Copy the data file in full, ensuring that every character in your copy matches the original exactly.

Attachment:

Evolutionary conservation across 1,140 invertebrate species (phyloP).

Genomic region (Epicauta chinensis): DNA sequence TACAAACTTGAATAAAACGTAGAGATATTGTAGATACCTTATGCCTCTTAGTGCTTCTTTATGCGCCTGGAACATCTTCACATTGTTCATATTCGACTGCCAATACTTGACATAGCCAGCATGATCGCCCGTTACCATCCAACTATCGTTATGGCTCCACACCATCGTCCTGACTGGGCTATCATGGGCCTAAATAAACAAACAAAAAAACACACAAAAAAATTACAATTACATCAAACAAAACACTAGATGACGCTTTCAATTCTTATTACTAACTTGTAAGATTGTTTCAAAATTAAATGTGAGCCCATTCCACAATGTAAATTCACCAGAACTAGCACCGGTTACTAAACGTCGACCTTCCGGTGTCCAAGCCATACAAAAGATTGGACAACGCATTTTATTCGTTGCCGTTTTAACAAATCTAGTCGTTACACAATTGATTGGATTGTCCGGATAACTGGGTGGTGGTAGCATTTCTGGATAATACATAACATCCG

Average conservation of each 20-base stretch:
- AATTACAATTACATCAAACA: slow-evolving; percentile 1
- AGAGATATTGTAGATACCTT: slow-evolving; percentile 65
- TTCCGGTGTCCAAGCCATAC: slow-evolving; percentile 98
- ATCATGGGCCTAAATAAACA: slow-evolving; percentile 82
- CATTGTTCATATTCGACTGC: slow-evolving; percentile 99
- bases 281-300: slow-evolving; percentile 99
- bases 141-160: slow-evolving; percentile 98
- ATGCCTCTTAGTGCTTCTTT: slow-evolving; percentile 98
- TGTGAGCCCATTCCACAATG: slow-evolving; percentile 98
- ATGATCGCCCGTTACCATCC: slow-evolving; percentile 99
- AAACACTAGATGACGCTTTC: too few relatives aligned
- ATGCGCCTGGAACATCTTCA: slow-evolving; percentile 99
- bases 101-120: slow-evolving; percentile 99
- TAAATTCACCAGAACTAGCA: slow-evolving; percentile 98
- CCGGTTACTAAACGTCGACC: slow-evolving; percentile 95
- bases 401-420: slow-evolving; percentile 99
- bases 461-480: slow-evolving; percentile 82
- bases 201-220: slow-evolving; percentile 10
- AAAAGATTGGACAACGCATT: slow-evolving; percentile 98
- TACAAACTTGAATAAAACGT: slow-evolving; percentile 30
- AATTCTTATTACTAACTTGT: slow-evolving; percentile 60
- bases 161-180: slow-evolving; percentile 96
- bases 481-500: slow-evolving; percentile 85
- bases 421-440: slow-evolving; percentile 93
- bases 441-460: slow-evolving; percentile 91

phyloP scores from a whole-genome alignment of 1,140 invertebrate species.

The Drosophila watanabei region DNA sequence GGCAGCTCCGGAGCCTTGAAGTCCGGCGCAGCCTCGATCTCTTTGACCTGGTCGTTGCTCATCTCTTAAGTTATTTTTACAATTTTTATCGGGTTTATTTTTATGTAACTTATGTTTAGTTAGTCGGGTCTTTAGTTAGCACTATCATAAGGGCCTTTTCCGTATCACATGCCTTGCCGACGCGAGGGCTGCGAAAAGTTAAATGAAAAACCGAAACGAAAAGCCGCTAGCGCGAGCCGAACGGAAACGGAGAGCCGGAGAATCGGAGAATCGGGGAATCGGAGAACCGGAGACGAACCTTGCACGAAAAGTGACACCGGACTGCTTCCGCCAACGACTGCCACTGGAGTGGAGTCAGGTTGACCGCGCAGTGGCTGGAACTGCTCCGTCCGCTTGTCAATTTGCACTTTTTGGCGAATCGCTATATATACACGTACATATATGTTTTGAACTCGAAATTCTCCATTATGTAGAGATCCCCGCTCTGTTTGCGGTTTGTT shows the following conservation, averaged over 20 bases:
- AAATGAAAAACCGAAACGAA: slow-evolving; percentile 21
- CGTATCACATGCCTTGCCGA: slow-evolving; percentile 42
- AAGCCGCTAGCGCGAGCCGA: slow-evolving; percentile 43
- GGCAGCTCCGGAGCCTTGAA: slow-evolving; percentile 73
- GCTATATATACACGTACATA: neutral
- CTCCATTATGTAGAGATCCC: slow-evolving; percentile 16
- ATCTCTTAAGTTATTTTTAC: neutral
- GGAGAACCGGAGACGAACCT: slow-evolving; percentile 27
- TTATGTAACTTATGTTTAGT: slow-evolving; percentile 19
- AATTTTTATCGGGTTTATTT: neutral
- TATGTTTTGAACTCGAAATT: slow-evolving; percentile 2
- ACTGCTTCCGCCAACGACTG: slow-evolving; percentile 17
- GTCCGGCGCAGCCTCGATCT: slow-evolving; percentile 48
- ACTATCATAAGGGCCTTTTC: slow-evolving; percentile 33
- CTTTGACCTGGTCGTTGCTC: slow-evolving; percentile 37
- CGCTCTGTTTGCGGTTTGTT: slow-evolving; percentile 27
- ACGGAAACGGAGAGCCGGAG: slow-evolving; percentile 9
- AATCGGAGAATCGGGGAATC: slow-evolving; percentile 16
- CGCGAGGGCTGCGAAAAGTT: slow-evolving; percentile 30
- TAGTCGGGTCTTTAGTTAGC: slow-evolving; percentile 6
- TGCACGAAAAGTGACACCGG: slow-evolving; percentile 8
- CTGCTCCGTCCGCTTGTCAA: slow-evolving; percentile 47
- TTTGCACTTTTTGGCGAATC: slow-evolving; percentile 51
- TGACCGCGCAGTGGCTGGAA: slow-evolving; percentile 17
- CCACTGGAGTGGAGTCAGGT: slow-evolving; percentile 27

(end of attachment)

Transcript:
Evolutionary conservation across 1,140 invertebrate species (phyloP).

Genomic region (Epicauta chinensis): DNA sequence TACAAACTTGAATAAAACGTAGAGATATTGTAGATACCTTATGCCTCTTAGTGCTTCTTTATGCGCCTGGAACATCTTCACATTGTTCATATTCGACTGCCAATACTTGACATAGCCAGCATGATCGCCCGTTACCATCCAACTATCGTTATGGCTCCACACCATCGTCCTGACTGGGCTATCATGGGCCTAAATAAACAAACAAAAAAACACACAAAAAAATTACAATTACATCAAACAAAACACTAGATGACGCTTTCAATTCTTATTACTAACTTGTAAGATTGTTTCAAAATTAAATGTGAGCCCATTCCACAATGTAAATTCACCAGAACTAGCACCGGTTACTAAACGTCGACCTTCCGGTGTCCAAGCCATACAAAAGATTGGACAACGCATTTTATTCGTTGCCGTTTTAACAAATCTAGTCGTTACACAATTGATTGGATTGTCCGGATAACTGGGTGGTGGTAGCATTTCTGGATAATACATAACATCCG

Average conservation of each 20-base stretch:
- AATTACAATTACATCAAACA: slow-evolving; percentile 1
- AGAGATATTGTAGATACCTT: slow-evolving; percentile 65
- TTCCGGTGTCCAAGCCATAC: slow-evolving; percentile 98
- ATCATGGGCCTAAATAAACA: slow-evolving; percentile 82
- CATTGTTCATATTCGACTGC: slow-evolving; percentile 99
- bases 281-300: slow-evolving; percentile 99
- bases 141-160: slow-evolving; percentile 98
- ATGCCTCTTAGTGCTTCTTT: slow-evolving; percentile 98
- TGTGAGCCCATTCCACAATG: slow-evolving; percentile 98
- ATGATCGCCCGTTACCATCC: slow-evolving; percentile 99
- AAACACTAGATGACGCTTTC: too few relatives aligned
- ATGCGCCTGGAACATCTTCA: slow-evolving; percentile 99
- bases 101-120: slow-evolving; percentile 99
- TAAATTCACCAGAACTAGCA: slow-evolving; percentile 98
- CCGGTTACTAAACGTCGACC: slow-evolving; percentile 95
- bases 401-420: slow-evolving; percentile 99
- bases 461-480: slow-evolving; percentile 82
- bases 201-220: slow-evolving; percentile 10
- AAAAGATTGGACAACGCATT: slow-evolving; percentile 98
- TACAAACTTGAATAAAACGT: slow-evolving; percentile 30
- AATTCTTATTACTAACTTGT: slow-evolving; percentile 60
- bases 161-180: slow-evolving; percentile 96
- bases 481-500: slow-evolving; percentile 85
- bases 421-440: slow-evolving; percentile 93
- bases 441-460: slow-evolving; percentile 91

phyloP scores from a whole-genome alignment of 1,140 invertebrate species.

The Drosophila watanabei region DNA sequence GGCAGCTCCGGAGCCTTGAAGTCCGGCGCAGCCTCGATCTCTTTGACCTGGTCGTTGCTCATCTCTTAAGTTATTTTTACAATTTTTATCGGGTTTATTTTTATGTAACTTATGTTTAGTTAGTCGGGTCTTTAGTTAGCACTATCATAAGGGCCTTTTCCGTATCACATGCCTTGCCGACGCGAGGGCTGCGAAAAGTTAAATGAAAAACCGAAACGAAAAGCCGCTAGCGCGAGCCGAACGGAAACGGAGAGCCGGAGAATCGGAGAATCGGGGAATCGGAGAACCGGAGACGAACCTTGCACGAAAAGTGACACCGGACTGCTTCCGCCAACGACTGCCACTGGAGTGGAGTCAGGTTGACCGCGCAGTGGCTGGAACTGCTCCGTCCGCTTGTCAATTTGCACTTTTTGGCGAATCGCTATATATACACGTACATATATGTTTTGAACTCGAAATTCTCCATTATGTAGAGATCCCCGCTCTGTTTGCGGTTTGTT shows the following conservation, averaged over 20 bases:
- AAATGAAAAACCGAAACGAA: slow-evolving; percentile 21
- CGTATCACATGCCTTGCCGA: slow-evolving; percentile 42
- AAGCCGCTAGCGCGAGCCGA: slow-evolving; percentile 43
- GGCAGCTCCGGAGCCTTGAA: slow-evolving; percentile 73
- GCTATATATACACGTACATA: neutral
- CTCCATTATGTAGAGATCCC: slow-evolving; percentile 16
- ATCTCTTAAGTTATTTTTAC: neutral
- GGAGAACCGGAGACGAACCT: slow-evolving; percentile 27
- TTATGTAACTTATGTTTAGT: slow-evolving; percentile 19
- AATTTTTATCGGGTTTATTT: neutral
- TATGTTTTGAACTCGAAATT: slow-evolving; percentile 2
- ACTGCTTCCGCCAACGACTG: slow-evolving; percentile 17
- GTCCGGCGCAGCCTCGATCT: slow-evolving; percentile 48
- ACTATCATAAGGGCCTTTTC: slow-evolving; percentile 33
- CTTTGACCTGGTCGTTGCTC: slow-evolving; percentile 37
- CGCTCTGTTTGCGGTTTGTT: slow-evolving; percentile 27
- ACGGAAACGGAGAGCCGGAG: slow-evolving; percentile 9
- AATCGGAGAATCGGGGAATC: slow-evolving; percentile 16
- CGCGAGGGCTGCGAAAAGTT: slow-evolving; percentile 30
- TAGTCGGGTCTTTAGTTAGC: slow-evolving; percentile 6
- TGCACGAAAAGTGACACCGG: slow-evolving; percentile 8
- CTGCTCCGTCCGCTTGTCAA: slow-evolving; percentile 47
- TTTGCACTTTTTGGCGAATC: slow-evolving; percentile 51
- TGACCGCGCAGTGGCTGGAA: slow-evolving; percentile 17
- CCACTGGAGTGGAGTCAGGT: slow-evolving; percentile 27